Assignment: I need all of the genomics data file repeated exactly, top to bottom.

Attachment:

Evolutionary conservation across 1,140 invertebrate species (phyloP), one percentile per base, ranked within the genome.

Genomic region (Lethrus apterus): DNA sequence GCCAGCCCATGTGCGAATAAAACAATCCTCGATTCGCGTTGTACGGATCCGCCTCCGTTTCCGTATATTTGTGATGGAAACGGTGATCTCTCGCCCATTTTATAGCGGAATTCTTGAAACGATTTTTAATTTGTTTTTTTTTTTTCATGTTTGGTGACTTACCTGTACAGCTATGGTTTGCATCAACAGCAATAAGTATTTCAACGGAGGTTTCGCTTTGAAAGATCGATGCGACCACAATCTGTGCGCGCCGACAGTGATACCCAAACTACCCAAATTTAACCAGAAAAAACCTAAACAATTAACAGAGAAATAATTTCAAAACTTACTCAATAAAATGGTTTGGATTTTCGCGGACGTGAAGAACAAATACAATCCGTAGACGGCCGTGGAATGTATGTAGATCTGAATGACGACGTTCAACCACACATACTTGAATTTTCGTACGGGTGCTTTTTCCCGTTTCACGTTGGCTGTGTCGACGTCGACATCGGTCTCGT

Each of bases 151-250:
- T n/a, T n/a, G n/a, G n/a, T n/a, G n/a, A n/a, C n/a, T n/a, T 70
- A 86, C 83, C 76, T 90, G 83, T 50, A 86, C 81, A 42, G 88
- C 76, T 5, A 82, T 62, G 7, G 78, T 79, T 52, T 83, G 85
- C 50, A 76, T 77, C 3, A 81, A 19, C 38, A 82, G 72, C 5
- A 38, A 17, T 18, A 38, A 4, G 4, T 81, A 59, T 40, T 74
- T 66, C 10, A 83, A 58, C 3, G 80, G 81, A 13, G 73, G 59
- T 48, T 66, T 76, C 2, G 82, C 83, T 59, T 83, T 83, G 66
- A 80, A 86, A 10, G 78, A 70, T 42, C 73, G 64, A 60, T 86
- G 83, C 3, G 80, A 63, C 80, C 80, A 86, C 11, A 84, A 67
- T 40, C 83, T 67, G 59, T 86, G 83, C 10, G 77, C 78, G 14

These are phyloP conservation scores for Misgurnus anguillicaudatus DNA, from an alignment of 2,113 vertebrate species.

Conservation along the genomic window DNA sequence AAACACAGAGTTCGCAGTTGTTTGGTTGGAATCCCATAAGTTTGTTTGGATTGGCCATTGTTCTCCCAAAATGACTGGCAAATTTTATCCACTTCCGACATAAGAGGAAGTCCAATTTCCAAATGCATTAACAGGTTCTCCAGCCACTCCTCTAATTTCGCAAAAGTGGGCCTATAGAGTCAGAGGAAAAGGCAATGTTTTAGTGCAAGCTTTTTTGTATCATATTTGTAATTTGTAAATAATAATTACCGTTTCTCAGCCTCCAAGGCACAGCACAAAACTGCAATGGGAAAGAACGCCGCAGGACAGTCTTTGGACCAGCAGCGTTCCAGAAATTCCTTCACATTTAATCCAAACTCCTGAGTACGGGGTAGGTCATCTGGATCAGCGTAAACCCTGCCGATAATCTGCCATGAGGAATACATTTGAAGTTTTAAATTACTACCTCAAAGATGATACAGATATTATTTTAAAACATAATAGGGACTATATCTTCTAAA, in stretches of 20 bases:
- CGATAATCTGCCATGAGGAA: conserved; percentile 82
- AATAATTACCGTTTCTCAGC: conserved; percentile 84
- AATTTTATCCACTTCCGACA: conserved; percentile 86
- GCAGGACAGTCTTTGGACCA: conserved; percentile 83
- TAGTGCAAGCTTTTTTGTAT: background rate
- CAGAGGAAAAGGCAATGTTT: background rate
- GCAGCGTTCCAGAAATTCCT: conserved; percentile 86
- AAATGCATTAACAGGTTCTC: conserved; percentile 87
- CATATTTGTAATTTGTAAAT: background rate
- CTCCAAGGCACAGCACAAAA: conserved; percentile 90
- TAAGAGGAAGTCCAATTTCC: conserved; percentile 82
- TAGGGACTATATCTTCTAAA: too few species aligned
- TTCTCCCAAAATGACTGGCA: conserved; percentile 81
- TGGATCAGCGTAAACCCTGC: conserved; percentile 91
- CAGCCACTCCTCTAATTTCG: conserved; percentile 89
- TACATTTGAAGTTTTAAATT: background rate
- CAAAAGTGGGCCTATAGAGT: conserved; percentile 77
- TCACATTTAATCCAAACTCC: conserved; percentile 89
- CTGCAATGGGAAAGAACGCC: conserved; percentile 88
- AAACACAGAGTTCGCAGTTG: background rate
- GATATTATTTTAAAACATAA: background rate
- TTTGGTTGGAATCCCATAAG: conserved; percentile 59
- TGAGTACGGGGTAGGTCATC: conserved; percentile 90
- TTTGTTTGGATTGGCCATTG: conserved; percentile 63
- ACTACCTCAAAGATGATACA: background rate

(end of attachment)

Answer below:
Evolutionary conservation across 1,140 invertebrate species (phyloP), one percentile per base, ranked within the genome.

Genomic region (Lethrus apterus): DNA sequence GCCAGCCCATGTGCGAATAAAACAATCCTCGATTCGCGTTGTACGGATCCGCCTCCGTTTCCGTATATTTGTGATGGAAACGGTGATCTCTCGCCCATTTTATAGCGGAATTCTTGAAACGATTTTTAATTTGTTTTTTTTTTTTCATGTTTGGTGACTTACCTGTACAGCTATGGTTTGCATCAACAGCAATAAGTATTTCAACGGAGGTTTCGCTTTGAAAGATCGATGCGACCACAATCTGTGCGCGCCGACAGTGATACCCAAACTACCCAAATTTAACCAGAAAAAACCTAAACAATTAACAGAGAAATAATTTCAAAACTTACTCAATAAAATGGTTTGGATTTTCGCGGACGTGAAGAACAAATACAATCCGTAGACGGCCGTGGAATGTATGTAGATCTGAATGACGACGTTCAACCACACATACTTGAATTTTCGTACGGGTGCTTTTTCCCGTTTCACGTTGGCTGTGTCGACGTCGACATCGGTCTCGT

Each of bases 151-250:
- T n/a, T n/a, G n/a, G n/a, T n/a, G n/a, A n/a, C n/a, T n/a, T 70
- A 86, C 83, C 76, T 90, G 83, T 50, A 86, C 81, A 42, G 88
- C 76, T 5, A 82, T 62, G 7, G 78, T 79, T 52, T 83, G 85
- C 50, A 76, T 77, C 3, A 81, A 19, C 38, A 82, G 72, C 5
- A 38, A 17, T 18, A 38, A 4, G 4, T 81, A 59, T 40, T 74
- T 66, C 10, A 83, A 58, C 3, G 80, G 81, A 13, G 73, G 59
- T 48, T 66, T 76, C 2, G 82, C 83, T 59, T 83, T 83, G 66
- A 80, A 86, A 10, G 78, A 70, T 42, C 73, G 64, A 60, T 86
- G 83, C 3, G 80, A 63, C 80, C 80, A 86, C 11, A 84, A 67
- T 40, C 83, T 67, G 59, T 86, G 83, C 10, G 77, C 78, G 14

These are phyloP conservation scores for Misgurnus anguillicaudatus DNA, from an alignment of 2,113 vertebrate species.

Conservation along the genomic window DNA sequence AAACACAGAGTTCGCAGTTGTTTGGTTGGAATCCCATAAGTTTGTTTGGATTGGCCATTGTTCTCCCAAAATGACTGGCAAATTTTATCCACTTCCGACATAAGAGGAAGTCCAATTTCCAAATGCATTAACAGGTTCTCCAGCCACTCCTCTAATTTCGCAAAAGTGGGCCTATAGAGTCAGAGGAAAAGGCAATGTTTTAGTGCAAGCTTTTTTGTATCATATTTGTAATTTGTAAATAATAATTACCGTTTCTCAGCCTCCAAGGCACAGCACAAAACTGCAATGGGAAAGAACGCCGCAGGACAGTCTTTGGACCAGCAGCGTTCCAGAAATTCCTTCACATTTAATCCAAACTCCTGAGTACGGGGTAGGTCATCTGGATCAGCGTAAACCCTGCCGATAATCTGCCATGAGGAATACATTTGAAGTTTTAAATTACTACCTCAAAGATGATACAGATATTATTTTAAAACATAATAGGGACTATATCTTCTAAA, in stretches of 20 bases:
- CGATAATCTGCCATGAGGAA: conserved; percentile 82
- AATAATTACCGTTTCTCAGC: conserved; percentile 84
- AATTTTATCCACTTCCGACA: conserved; percentile 86
- GCAGGACAGTCTTTGGACCA: conserved; percentile 83
- TAGTGCAAGCTTTTTTGTAT: background rate
- CAGAGGAAAAGGCAATGTTT: background rate
- GCAGCGTTCCAGAAATTCCT: conserved; percentile 86
- AAATGCATTAACAGGTTCTC: conserved; percentile 87
- CATATTTGTAATTTGTAAAT: background rate
- CTCCAAGGCACAGCACAAAA: conserved; percentile 90
- TAAGAGGAAGTCCAATTTCC: conserved; percentile 82
- TAGGGACTATATCTTCTAAA: too few species aligned
- TTCTCCCAAAATGACTGGCA: conserved; percentile 81
- TGGATCAGCGTAAACCCTGC: conserved; percentile 91
- CAGCCACTCCTCTAATTTCG: conserved; percentile 89
- TACATTTGAAGTTTTAAATT: background rate
- CAAAAGTGGGCCTATAGAGT: conserved; percentile 77
- TCACATTTAATCCAAACTCC: conserved; percentile 89
- CTGCAATGGGAAAGAACGCC: conserved; percentile 88
- AAACACAGAGTTCGCAGTTG: background rate
- GATATTATTTTAAAACATAA: background rate
- TTTGGTTGGAATCCCATAAG: conserved; percentile 59
- TGAGTACGGGGTAGGTCATC: conserved; percentile 90
- TTTGTTTGGATTGGCCATTG: conserved; percentile 63
- ACTACCTCAAAGATGATACA: background rate